He said that when the police constable asked Lucy Smith's husband, in Samson Salmon's hearing, who had done it that Lucy Smith's husband said, 'That man did it', pointing to Samson Salmon who was sitting on a chair in the kitchen about 2 or 3 feet away of Lucy Smith, noting that Samson Salmon didn't appear to be agitated. He said that Samson Salmon then said, 'I did it, and I will swing for it', and was quite calm and he thought quite sober. He said that he thought that Samson Salmon had killed Lucy Smith out of spite.
When he was cross-examined, he said that when he had gone into the kitchen he had gone in to protect Lucy Smith and her husband and that he was only there for a couple of hours. He noted that he saw Samson Salmon's behaviour and his condition and thought that he appeared to be mad drunk. He said, 'He was like a madman. His condition was unusual, he was very violent. I cannot say I have ever seen any man under the influence of drink behave so'.
The police constable that arrived at 23 Venour Road at about 8am on 15 December 1900 said that he found Lucy Smith dead in the back kitchen, lying on her back on the floor with a lot of blood there and Samson Salmon sitting on a chair by her side. He said that Samson Salmon was calm and quiet and that when he asked who did it Samson Salmon, said, 'I did it, and I will swing for it'. He said that they then took Samson Salmon to Bow Road police station in a cab.
A doctor, a Licentiate of the Royal College of Surgeons, said that he arrived at 23 Venour Road at about 8.05am and found Lucy Smith lying on her back in the kitchen, fully dressed, noting that her clothes were not displaced. He said that she had a large severe gash in her throat, almost from ear to ear and that she was quite dead.
He said that there was a pool of blood on her left, and another on her right, that had come from the wound, and noted that all the tissues of the vessels were divided right down to the spinal column and that there were three or four indentations in one of the vertebra.
A divisional surgeon at Bow who was also called out to 23 Venour Road following the murder said that he later examined Samson Salmon in the dock at Bow Road Police station and found that he was morose, quiet and dejected and said that he didn't speak. He said, 'I examined the accused in the dock, he seemed strange and dejected, he did not appear to realise the gravity of his position'.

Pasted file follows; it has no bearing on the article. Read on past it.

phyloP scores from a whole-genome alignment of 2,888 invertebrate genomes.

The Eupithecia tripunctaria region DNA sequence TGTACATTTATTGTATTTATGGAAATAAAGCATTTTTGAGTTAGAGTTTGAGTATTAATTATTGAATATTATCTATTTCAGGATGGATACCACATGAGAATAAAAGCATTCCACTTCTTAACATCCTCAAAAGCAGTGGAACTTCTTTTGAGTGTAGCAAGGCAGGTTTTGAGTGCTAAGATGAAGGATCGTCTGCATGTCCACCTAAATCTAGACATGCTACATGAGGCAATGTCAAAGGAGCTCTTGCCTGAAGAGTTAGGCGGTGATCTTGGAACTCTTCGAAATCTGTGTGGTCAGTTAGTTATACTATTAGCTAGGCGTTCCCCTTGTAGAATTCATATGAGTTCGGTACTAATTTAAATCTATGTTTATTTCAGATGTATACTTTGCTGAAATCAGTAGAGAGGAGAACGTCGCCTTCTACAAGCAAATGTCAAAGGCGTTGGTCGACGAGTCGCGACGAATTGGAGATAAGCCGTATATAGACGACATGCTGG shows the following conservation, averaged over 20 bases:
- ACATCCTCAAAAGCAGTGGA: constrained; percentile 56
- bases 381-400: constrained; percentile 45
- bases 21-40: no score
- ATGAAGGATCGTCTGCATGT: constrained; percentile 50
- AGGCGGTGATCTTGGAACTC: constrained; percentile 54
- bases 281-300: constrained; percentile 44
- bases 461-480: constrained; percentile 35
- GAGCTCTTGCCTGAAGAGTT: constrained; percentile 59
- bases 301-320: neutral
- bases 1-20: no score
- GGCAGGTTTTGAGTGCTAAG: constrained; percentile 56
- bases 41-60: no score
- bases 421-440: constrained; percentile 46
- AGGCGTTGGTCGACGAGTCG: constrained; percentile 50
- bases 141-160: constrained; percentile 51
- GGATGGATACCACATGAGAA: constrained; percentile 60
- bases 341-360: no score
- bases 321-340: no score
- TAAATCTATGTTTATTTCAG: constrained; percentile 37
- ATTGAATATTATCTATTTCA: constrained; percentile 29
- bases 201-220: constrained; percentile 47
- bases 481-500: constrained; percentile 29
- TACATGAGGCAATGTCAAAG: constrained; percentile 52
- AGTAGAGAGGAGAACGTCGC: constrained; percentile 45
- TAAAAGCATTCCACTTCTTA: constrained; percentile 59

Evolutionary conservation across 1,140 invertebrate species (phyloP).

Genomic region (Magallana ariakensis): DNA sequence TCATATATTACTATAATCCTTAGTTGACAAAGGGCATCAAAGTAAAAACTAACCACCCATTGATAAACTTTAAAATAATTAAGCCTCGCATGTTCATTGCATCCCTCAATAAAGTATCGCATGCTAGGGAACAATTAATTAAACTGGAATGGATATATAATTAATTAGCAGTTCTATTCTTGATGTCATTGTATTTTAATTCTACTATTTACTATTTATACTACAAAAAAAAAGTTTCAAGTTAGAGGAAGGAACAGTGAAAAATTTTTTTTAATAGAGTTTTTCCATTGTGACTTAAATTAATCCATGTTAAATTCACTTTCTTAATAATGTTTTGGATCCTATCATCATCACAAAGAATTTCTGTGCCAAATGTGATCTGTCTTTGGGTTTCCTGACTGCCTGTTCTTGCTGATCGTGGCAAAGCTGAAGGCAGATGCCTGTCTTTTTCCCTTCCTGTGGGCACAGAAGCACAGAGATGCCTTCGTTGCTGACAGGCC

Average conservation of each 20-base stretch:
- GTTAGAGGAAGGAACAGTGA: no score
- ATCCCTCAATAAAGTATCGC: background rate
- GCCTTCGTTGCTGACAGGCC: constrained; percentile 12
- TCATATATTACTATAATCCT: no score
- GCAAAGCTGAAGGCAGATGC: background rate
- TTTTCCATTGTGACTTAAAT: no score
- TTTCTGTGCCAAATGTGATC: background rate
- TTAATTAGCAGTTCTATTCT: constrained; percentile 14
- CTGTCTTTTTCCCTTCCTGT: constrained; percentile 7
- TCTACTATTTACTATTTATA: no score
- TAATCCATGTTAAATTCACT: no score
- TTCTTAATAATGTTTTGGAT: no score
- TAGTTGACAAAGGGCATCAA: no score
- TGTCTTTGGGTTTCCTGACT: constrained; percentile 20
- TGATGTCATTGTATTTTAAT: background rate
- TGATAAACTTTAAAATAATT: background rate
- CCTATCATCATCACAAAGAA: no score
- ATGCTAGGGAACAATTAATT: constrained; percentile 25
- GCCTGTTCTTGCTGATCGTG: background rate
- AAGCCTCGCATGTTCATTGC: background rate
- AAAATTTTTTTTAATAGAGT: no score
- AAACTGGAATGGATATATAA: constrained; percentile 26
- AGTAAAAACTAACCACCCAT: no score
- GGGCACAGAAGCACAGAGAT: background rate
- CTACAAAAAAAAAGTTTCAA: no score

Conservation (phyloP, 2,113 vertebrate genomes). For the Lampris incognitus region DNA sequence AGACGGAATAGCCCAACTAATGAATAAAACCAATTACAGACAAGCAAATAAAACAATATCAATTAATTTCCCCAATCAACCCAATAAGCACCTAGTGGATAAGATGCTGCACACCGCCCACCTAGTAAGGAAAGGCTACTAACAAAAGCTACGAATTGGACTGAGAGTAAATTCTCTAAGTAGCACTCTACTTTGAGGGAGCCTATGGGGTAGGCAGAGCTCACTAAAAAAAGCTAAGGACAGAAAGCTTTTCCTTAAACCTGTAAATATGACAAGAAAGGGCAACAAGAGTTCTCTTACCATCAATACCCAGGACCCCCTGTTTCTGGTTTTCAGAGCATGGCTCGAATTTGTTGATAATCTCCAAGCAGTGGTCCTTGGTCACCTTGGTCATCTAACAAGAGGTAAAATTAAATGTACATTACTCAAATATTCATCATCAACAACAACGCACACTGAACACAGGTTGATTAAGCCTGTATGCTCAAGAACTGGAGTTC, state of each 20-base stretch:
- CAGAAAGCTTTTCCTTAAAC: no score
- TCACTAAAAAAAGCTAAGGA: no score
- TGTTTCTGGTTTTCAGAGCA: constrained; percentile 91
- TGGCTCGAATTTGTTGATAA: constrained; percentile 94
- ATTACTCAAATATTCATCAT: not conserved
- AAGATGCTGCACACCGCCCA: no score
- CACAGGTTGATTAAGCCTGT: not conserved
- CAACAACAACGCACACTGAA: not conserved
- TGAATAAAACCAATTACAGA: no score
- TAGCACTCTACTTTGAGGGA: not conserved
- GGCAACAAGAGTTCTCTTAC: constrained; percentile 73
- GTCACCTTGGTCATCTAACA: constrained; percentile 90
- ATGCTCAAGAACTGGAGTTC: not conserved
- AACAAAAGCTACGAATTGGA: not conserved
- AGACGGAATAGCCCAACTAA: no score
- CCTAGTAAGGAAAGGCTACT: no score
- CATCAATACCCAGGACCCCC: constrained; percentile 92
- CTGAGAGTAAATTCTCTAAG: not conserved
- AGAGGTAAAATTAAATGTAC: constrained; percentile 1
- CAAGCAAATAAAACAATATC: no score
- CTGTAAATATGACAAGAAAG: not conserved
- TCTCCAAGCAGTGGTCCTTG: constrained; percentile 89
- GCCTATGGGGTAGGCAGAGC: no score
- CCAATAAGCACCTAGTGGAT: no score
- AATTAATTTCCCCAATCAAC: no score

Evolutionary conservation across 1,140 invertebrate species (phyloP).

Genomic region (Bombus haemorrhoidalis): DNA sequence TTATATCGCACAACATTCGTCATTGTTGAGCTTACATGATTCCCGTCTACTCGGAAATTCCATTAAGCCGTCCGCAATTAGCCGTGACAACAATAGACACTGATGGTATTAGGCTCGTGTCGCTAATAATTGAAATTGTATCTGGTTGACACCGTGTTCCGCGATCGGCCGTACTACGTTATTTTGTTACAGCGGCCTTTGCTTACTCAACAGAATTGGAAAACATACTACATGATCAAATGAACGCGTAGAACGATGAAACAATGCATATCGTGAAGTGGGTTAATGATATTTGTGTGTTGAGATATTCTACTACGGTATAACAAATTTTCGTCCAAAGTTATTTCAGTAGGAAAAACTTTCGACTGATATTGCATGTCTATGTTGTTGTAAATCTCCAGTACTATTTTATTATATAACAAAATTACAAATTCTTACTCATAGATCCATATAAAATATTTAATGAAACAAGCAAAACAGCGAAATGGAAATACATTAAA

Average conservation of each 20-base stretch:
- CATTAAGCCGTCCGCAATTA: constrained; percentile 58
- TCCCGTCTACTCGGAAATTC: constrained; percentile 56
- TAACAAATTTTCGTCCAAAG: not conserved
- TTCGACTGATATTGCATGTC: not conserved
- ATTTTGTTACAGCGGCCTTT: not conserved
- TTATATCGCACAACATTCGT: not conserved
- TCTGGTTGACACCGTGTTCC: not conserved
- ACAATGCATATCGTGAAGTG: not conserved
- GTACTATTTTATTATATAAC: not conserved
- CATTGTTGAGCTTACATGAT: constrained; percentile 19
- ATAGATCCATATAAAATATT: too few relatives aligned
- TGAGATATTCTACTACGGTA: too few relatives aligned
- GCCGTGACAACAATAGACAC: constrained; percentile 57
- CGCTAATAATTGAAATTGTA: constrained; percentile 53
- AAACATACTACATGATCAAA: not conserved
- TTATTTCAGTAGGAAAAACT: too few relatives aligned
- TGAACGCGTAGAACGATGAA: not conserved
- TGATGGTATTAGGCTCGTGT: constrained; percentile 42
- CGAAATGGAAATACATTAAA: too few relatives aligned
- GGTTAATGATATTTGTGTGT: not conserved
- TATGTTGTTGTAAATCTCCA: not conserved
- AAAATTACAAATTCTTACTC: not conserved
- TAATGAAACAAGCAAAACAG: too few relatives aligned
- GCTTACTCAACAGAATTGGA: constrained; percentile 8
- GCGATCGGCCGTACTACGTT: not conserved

Other evidence was heard at the trial that related to Samson Salmon's uncle who died from brain disease. his father said that Samson Salmon was one of eight children and that two of the children had been born deaf and dumb. He said that Samson Salmon lived with him until he was 18-years-old at which time he went into the marines.
Another relative said that she had married Samson Salmon''s father's brother and had ten children with him, three of whom died from paralysis in infancy and six who were born dead. She said that her husband had been sober and kind until a change came over him and that for three years he got worse and worse, and it was found necessary to remove him to an asylum. He said that he had been fond of one of their children, a 10-month-old infant, until the change came over him and one day she found him standing over it with a table-knife, stating that she had it out of his hand before he had time to do anything and that he had looked silly and that she thought he was going to kill the child. She said that he had always been rubbing up knives and would take one to bed and that he was eventually removed to an asylum where he stayed from June 1895 to August 1899, but that after his discharge he got worse again and was taken back to the asylum in February 1900.
The father of the child that died from brain disease said that the child had been 12-years old and was mischievous and troublesome and later sent to a reformatory but that he later had a fall and died in Hereford Infirmary where it was discovered that he had had a brain disease, noting that his death certificate stated that his death had been due to tuberculosis of the brain.
However, a doctor that examined Samson Salmon said that he saw him on 4 and 7 January 1901 and discovered no evidence whatever of insanity. He said that he seemed to be suffering from no delusion and that there was no history of epilepsy and that in his opinion his mind on 15 December 1900 was perverted from the effects of drink after a long abstinence and trouble combined and that he thought that he would have known the quality of any acts that he did. He added that he saw nothing to make him think that he would have not known that the act he had committed was wrong.